embrace. Even from a distance, Tress was certain she could hear the planks groaning.

But the ship’s hull did not crack. The precision shot immobilized the ship instead of destroying it.

Though the crew cheered—this meant easy plunder—Laggart cursed softly, his face going red. The shade of a forge the moment before you remove the iron and proceed to lay into it with everything you have.

Captain Crow marched across the deck to the cannon station. Her glare

could have skinned a cat, but out loud she said, “Not exactly what I’d call a warning shot, Cannonmaster. But that was…a very clean capture.”

“Thank you, Captain,” Laggart said. “I apologize for failing you in your request.” He punctuated each syllable, as if he were whipping the sounds for coming from his lips.

Tress nearly started hyperventilating from the anxiety. Was Laggart looking at her with a more-surly-than-normal expression? Did he know? If he suspected foul play, there was only one rational culprit.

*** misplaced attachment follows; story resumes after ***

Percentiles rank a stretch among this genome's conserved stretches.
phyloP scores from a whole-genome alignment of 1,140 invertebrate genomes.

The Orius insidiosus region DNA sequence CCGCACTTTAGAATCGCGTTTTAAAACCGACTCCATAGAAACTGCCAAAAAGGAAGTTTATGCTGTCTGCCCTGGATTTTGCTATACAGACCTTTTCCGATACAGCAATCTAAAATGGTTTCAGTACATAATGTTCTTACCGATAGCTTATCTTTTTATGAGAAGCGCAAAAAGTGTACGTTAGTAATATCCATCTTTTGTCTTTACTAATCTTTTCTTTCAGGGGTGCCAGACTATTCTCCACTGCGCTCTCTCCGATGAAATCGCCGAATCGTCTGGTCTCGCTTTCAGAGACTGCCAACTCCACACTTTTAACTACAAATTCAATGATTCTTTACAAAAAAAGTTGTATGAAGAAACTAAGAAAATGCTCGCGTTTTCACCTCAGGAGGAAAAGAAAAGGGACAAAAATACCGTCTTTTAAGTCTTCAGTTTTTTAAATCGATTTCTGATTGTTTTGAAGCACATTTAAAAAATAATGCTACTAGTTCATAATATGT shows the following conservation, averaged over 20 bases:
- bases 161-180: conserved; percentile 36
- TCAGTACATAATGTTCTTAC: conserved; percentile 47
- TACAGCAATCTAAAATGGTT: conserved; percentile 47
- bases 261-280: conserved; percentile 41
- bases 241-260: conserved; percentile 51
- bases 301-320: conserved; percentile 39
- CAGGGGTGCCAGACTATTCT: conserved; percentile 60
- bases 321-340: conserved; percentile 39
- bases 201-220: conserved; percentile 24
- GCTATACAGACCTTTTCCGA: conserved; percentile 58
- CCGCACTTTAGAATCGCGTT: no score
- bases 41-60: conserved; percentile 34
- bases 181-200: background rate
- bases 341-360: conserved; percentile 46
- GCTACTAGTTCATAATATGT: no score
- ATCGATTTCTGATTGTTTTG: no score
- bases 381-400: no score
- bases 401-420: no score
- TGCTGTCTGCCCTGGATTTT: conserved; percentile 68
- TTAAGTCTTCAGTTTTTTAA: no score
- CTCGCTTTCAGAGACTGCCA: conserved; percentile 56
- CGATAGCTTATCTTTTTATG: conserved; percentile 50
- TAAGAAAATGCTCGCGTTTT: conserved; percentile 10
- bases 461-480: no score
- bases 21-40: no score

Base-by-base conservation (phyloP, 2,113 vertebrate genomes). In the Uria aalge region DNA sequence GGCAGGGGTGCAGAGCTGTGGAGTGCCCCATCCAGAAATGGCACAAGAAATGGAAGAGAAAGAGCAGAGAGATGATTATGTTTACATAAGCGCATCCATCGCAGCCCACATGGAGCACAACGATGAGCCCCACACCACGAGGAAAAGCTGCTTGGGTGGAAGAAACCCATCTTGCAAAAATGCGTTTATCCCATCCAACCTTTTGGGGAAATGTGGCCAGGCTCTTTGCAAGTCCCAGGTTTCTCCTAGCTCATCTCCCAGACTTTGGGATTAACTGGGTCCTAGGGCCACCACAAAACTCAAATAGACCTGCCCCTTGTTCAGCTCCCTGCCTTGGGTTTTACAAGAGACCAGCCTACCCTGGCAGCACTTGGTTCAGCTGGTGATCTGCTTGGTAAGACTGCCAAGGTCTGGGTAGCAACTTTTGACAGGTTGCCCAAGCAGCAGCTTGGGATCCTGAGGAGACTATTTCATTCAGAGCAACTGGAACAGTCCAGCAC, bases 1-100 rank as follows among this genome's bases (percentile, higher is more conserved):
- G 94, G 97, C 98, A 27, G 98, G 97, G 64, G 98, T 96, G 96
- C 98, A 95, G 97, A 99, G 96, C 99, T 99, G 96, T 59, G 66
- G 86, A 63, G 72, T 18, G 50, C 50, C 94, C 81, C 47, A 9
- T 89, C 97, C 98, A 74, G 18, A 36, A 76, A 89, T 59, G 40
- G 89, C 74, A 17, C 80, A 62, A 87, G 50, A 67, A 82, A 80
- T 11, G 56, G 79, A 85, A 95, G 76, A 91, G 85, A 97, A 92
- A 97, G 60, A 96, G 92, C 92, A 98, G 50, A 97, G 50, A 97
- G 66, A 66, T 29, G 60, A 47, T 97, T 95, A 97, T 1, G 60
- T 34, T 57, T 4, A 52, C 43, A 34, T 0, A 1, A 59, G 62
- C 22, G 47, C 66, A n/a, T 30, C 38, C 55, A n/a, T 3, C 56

The captain seemed like she wanted to order another shot, but then she glanced at the cheering Dougs. Even in the twisted lump of smoldering coal that was her heart, Crow understood she needed good morale on her vessel. A quick and easy haul here would accomplish that.

“Run up the pirate’s flag, seaman Doug,” she said.

In response, their prey fired a flare bright in the air. Surrender. The Dougs cheered again. Tress started to calm down. It…it was working.

Unfortunately, as the Crow’s Song drew close to the captive ship, the seethe stilled. The Crow’s Song lurched to a halt, and this instantly

dampened everyone’s enthusiasm. Tress looked at the Dougs, worried. What was the problem? There were interruptions like this every day.

“Ann?” Tress said, sidling up to her. “What’s wrong?”

“The ship surrendered,” Ann said, her voice tense, “’cuz they knew they were beaten. With them held by vines, we could maneuver, an’ they could not. But now we’re both of us stuck. The sea just evened this match. An’ they gotta be asking if maybe they shouldn’t just…”

She trailed off as a blue puff of zephyr spores rose from the other ship’s aft. Followed by a crack.

Followed by a whistle and a crash as a cannonball hit the Crow’s Song

right at the prow, where spores met wood.